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CPS Overestimated School Closing Savings By $122 Million

By Amy Cavanaugh in News on May 5, 2013 7:00PM

Image credit: alamosbasement
Last week, the Chicago Public Schools adjusted the amount of money the system will save by closing 54 schools and 61 school buildings. Originally, they projected they'd save $560 million, but the Educational Facilities Task Force Master Plan readjusted that number to $437.8 million.

The Sun-Times reported that "CPS Chief Administrative Officer Tim Cawley said the difference resulted from outdated surveys of the buildings involved, some of them as old as 10 years and just a few pages long. The old building surveys also only estimated hard construction costs, he said. The new ones account for things such as consulting and design fees."

WBEZ reported that "parents, activists, and even aldermen have complained that the district’s estimated cost for fixing their schools is inflated."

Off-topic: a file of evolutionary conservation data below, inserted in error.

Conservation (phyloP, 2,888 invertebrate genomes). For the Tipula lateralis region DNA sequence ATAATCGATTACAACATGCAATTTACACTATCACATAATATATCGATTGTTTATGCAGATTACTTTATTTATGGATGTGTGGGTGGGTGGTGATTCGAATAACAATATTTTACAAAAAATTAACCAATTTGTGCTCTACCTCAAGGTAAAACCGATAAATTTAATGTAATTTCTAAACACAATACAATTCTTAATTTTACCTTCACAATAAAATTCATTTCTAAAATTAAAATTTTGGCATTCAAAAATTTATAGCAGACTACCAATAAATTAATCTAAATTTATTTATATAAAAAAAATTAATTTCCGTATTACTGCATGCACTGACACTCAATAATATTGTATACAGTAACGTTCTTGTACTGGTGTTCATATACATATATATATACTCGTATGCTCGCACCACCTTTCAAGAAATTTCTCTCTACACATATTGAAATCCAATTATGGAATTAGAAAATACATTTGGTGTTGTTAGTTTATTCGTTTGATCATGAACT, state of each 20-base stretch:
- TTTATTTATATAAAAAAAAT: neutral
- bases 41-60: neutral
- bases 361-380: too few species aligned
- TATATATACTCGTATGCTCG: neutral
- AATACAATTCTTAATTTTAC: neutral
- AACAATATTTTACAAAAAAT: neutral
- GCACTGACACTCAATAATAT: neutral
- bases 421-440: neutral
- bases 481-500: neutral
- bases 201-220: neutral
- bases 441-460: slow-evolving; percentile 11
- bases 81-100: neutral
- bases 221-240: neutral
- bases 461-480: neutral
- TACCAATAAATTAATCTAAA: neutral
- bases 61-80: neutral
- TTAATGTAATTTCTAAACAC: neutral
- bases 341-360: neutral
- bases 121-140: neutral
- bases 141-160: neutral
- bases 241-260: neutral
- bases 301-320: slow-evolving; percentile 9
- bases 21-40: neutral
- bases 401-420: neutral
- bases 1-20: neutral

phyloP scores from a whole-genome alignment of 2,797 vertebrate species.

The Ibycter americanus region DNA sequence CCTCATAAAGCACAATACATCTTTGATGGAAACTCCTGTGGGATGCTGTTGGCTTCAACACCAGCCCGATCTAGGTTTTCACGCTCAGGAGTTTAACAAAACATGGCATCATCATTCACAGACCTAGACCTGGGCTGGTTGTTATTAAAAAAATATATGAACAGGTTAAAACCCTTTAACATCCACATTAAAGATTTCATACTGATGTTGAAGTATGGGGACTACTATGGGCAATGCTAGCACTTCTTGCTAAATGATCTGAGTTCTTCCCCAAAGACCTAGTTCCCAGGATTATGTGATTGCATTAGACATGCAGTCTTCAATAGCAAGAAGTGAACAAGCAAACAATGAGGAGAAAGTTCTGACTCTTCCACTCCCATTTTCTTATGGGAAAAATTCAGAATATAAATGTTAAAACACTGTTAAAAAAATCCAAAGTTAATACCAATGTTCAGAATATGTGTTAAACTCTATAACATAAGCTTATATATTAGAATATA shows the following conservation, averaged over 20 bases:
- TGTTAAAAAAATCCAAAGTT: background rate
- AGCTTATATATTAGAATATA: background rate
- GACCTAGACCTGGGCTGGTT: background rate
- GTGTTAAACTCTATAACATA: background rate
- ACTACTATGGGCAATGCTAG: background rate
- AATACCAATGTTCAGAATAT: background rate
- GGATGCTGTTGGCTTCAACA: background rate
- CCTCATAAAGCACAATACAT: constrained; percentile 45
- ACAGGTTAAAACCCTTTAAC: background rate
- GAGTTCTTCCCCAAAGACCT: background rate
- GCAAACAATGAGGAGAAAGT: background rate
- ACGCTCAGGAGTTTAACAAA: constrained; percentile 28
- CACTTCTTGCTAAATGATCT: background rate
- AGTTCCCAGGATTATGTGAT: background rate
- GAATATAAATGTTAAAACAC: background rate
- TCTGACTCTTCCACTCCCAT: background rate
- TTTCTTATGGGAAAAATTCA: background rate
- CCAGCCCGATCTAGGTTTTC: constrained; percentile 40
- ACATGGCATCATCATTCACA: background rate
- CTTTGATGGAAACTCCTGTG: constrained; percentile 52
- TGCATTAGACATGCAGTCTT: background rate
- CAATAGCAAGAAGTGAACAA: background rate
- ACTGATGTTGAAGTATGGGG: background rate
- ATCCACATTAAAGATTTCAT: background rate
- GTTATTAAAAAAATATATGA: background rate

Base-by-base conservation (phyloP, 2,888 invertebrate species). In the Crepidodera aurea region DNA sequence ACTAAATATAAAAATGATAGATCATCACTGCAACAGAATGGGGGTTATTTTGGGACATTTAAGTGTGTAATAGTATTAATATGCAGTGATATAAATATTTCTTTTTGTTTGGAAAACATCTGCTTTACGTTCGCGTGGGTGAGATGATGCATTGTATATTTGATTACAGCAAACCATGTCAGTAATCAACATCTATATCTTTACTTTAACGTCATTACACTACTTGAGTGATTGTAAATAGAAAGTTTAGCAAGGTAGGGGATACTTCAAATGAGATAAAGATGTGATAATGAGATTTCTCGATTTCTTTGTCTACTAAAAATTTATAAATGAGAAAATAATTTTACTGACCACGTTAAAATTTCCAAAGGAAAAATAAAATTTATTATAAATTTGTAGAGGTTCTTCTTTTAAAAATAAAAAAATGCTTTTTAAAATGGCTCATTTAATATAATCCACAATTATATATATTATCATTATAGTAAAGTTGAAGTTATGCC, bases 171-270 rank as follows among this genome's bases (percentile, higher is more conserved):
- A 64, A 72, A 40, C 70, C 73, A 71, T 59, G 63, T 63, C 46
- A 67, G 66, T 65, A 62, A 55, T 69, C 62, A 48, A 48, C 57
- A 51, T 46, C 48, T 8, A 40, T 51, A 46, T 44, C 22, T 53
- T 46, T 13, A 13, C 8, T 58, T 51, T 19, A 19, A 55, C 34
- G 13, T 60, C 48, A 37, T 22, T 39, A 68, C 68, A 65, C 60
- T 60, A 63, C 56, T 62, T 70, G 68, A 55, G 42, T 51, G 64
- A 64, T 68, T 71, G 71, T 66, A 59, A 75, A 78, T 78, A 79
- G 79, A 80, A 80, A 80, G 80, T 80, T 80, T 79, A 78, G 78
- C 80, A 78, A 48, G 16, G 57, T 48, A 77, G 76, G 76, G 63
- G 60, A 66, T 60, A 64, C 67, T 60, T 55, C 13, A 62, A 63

Parents at Trumbull Elementary in Edgewater, for instance, got notes home in March saying it would cost $16.3 million to repair and upgrade their school. It was one of the reasons listed for closing the school.

“The amount that is indicated is significantly higher than we would actually spend if in fact you were going to keep that school open and invest,” Alderman Patrick O'Connor said at an April 9 public meeting on the proposed closing of Trumbull. “Clearly, if you wanted to make it top of the line, $16 million would be a nice investment. But if you just wish to maintain the school and keep it open, you’re more in the area of $4 or $5 (million),” O’Connor said.

The Board of Education will be voting on the closings on May 22, and according to Cawley, "they’ll have the best possible savings projections available."